Planelover From United States of America, joined Dec 2001, 321 posts, RR: 0 Reply 4, posted (10 years 10 months 1 week 13 hours ago) and read 3263 times:
It was awesome! I only saw the first half though. Taped the rest and that b-29 thing after it. It was really good. From what I hear, Boeing and Lockheed woudn't allow NOVA to leave the buildings with the tape during the filming. They locked them up in a vault. I agree though, it would have been better if it was longer.
I havn't seen the episode on the 777. Hope they will run a rerun soon.
Sharpnfuzzy From Canada, joined Jun 2001, 570 posts, RR: 0 Reply 5, posted (10 years 10 months 1 week ago) and read 3209 times:
Hey... does anyone think that asthetics had anything to do with the final descision?.. I mean the Boeing plane was ugly! I could just imagine enemy pilots scratching their heads trying to figure out what the hell the thing shooting at them is.
Cloudy From , joined Dec 1969, posts, RR: Reply 6, posted (10 years 10 months 6 days 18 hours ago) and read 3129 times:
From what I've heard, there were two reasons.
1. Lockheeds version was allot closer to being a production design than Boeing's was. Lockheeds X plane was closer to the actual warfighting machine and so possed fewer risks of overruns, etc. This was no doubt the deciding factor.
2. Lockheed used more advanced tech for its lift-fan and ended up with a simpler, easier to maintain system with no need for either a second engine or Harrier-style thrust vectoring. Plus they ended up with more margin for weight growth than Boeing had. Until now - the geared lift fan has not been tried. Lockheed took a big gamble and won.
Usually, you have to make a choice between what's most advanced and whats most ready for production. In this case, Lockheed won on both counts. Once the lift-fan gamble was won - the case was closed. Boeing hadn't taken enough risks and so lost out big. There may be a lesson here for the commercial market....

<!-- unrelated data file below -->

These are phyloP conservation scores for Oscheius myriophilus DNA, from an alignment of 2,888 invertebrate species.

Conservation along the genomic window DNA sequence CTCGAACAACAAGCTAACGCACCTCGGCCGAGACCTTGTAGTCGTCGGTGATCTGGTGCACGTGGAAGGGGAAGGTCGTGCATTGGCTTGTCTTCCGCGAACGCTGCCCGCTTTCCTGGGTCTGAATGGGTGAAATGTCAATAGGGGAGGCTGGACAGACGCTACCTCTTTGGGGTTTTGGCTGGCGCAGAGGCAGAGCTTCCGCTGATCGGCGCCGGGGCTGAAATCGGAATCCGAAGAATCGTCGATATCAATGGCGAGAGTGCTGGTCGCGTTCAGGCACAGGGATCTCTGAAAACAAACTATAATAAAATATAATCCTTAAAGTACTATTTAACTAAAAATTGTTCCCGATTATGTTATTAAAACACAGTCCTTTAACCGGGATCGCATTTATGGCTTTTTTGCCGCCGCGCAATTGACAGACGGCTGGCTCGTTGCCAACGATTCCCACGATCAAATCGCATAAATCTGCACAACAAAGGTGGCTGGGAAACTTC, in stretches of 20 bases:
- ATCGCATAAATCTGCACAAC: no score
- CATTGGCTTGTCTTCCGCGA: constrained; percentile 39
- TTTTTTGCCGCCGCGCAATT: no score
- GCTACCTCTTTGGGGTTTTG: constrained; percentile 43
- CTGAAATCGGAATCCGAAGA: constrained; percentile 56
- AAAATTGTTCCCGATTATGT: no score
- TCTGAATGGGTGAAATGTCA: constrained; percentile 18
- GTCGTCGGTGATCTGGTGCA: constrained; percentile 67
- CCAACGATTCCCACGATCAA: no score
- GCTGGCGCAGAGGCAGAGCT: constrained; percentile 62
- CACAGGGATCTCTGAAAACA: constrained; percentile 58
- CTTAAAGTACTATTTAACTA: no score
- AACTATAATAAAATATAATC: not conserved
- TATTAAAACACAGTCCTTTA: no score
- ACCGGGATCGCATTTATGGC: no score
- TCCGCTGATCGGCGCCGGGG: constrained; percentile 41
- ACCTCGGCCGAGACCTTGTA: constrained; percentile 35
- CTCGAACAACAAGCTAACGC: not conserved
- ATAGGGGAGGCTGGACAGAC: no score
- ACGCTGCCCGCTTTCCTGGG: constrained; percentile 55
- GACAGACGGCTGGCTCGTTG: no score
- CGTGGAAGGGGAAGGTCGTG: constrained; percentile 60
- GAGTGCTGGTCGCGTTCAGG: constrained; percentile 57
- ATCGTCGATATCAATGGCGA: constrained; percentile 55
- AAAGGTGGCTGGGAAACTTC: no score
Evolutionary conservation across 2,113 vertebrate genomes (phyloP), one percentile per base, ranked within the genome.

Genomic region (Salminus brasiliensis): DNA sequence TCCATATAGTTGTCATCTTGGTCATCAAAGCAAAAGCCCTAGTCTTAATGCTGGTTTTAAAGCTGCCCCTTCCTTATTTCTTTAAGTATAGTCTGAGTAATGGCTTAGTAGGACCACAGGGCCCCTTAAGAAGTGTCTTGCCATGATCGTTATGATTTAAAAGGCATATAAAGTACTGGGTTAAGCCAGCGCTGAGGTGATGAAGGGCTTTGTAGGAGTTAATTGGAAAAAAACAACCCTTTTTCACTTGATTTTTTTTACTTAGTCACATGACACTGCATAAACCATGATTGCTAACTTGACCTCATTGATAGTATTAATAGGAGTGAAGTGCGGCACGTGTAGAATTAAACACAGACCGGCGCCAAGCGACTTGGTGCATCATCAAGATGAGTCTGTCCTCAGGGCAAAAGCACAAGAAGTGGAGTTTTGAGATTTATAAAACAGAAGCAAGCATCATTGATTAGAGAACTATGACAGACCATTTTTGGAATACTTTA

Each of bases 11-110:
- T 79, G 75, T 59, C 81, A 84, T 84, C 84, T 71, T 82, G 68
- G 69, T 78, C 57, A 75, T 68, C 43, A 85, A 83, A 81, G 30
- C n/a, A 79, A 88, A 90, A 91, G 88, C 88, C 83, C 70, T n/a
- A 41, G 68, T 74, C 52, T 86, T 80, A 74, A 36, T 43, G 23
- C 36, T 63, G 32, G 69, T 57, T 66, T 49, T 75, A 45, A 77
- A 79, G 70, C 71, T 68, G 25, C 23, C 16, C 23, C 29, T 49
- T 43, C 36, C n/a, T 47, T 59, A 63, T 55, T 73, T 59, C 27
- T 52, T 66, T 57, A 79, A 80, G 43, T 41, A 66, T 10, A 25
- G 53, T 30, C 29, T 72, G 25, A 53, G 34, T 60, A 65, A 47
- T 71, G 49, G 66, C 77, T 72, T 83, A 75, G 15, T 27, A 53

Anyway......Aesthetics may have played a role. Boeing's design is actually more conservative than Lockheed's in some ways. It was Lockheed that took the biggest design risks. Yet it looks more wierd - and so APPEARS to be more risky. It is impossible for people to totally shake first impressions from their minds.
Night_Flight From United States of America, joined May 1999, 156 posts, RR: 1 Reply 7, posted (10 years 10 months 6 days 17 hours ago) and read 3102 times:
The program was great! Set your VCR's to record this hit.
It showed the pro's and con's of each aircraft, shared a little technical data, and followed the aircraft through the flight testing. They are the only planes able to hover, takeoff and land vertically and able to easily go supersonic.
It is curious that this information is not classified even thought the aircraft were X-planes.
Remember when sex was safe and flying was dangerous?
DesertJets From United States of America, joined Feb 2000, 7716 posts, RR: 17 Reply 8, posted (10 years 10 months 6 days 14 hours ago) and read 3051 times:
What night was this supposed to air, Tuesday or Wednesday... b/c both of the PBS stations I get here weren't airing them. Which I suppose was a good thing b/c it would have torn me away from Enterprise.
Stop drop and roll will not save you in hell. --- seen on a church marque in rural Virginia
Cloudy From , joined Dec 1969, posts, RR: Reply 9, posted (10 years 10 months 5 days 16 hours ago) and read 2999 times:
I watched the whole program and I must admit I was incorrect.
The Lockheed bird does use thrust vectoring to some degree, though not to the extent that Boeing's does.
Also, Lockheeds "Lift Fan" is more complex and risky than Boeing's pure Harrier style model. The trade off is that it saves weight, is less hard on the surfaces it lands on, has less risk of ingesting it's own hot air (something that I am doing now - I am now eating the hot air I gave off with my last post ), and
it allows you to put the engine in a better place (The rear).
Despite the fact that Lockheed chose a more risky path to meeting the STOVL requirement, they managed to put out a bird much closer to a production version. They also had higher weight margins than Boeing's entry. This impressed the military, apparently.
Flybulldog From United States of America, joined Aug 2000, 365 posts, RR: 0 Reply 11, posted (10 years 10 months 5 days 14 hours ago) and read 2970 times:
I don't think they replay the PBS shows very often - they want you to buy the VCR tapes. If you check your library, they may have a copy of the tapes.
I think you'll find that most of us here like the Discovery Wings channel. There's usually about 4 hours a week of very interesting shows repeated very often throughout the week. The biggest complaint is that there are too many shows repeated during the week.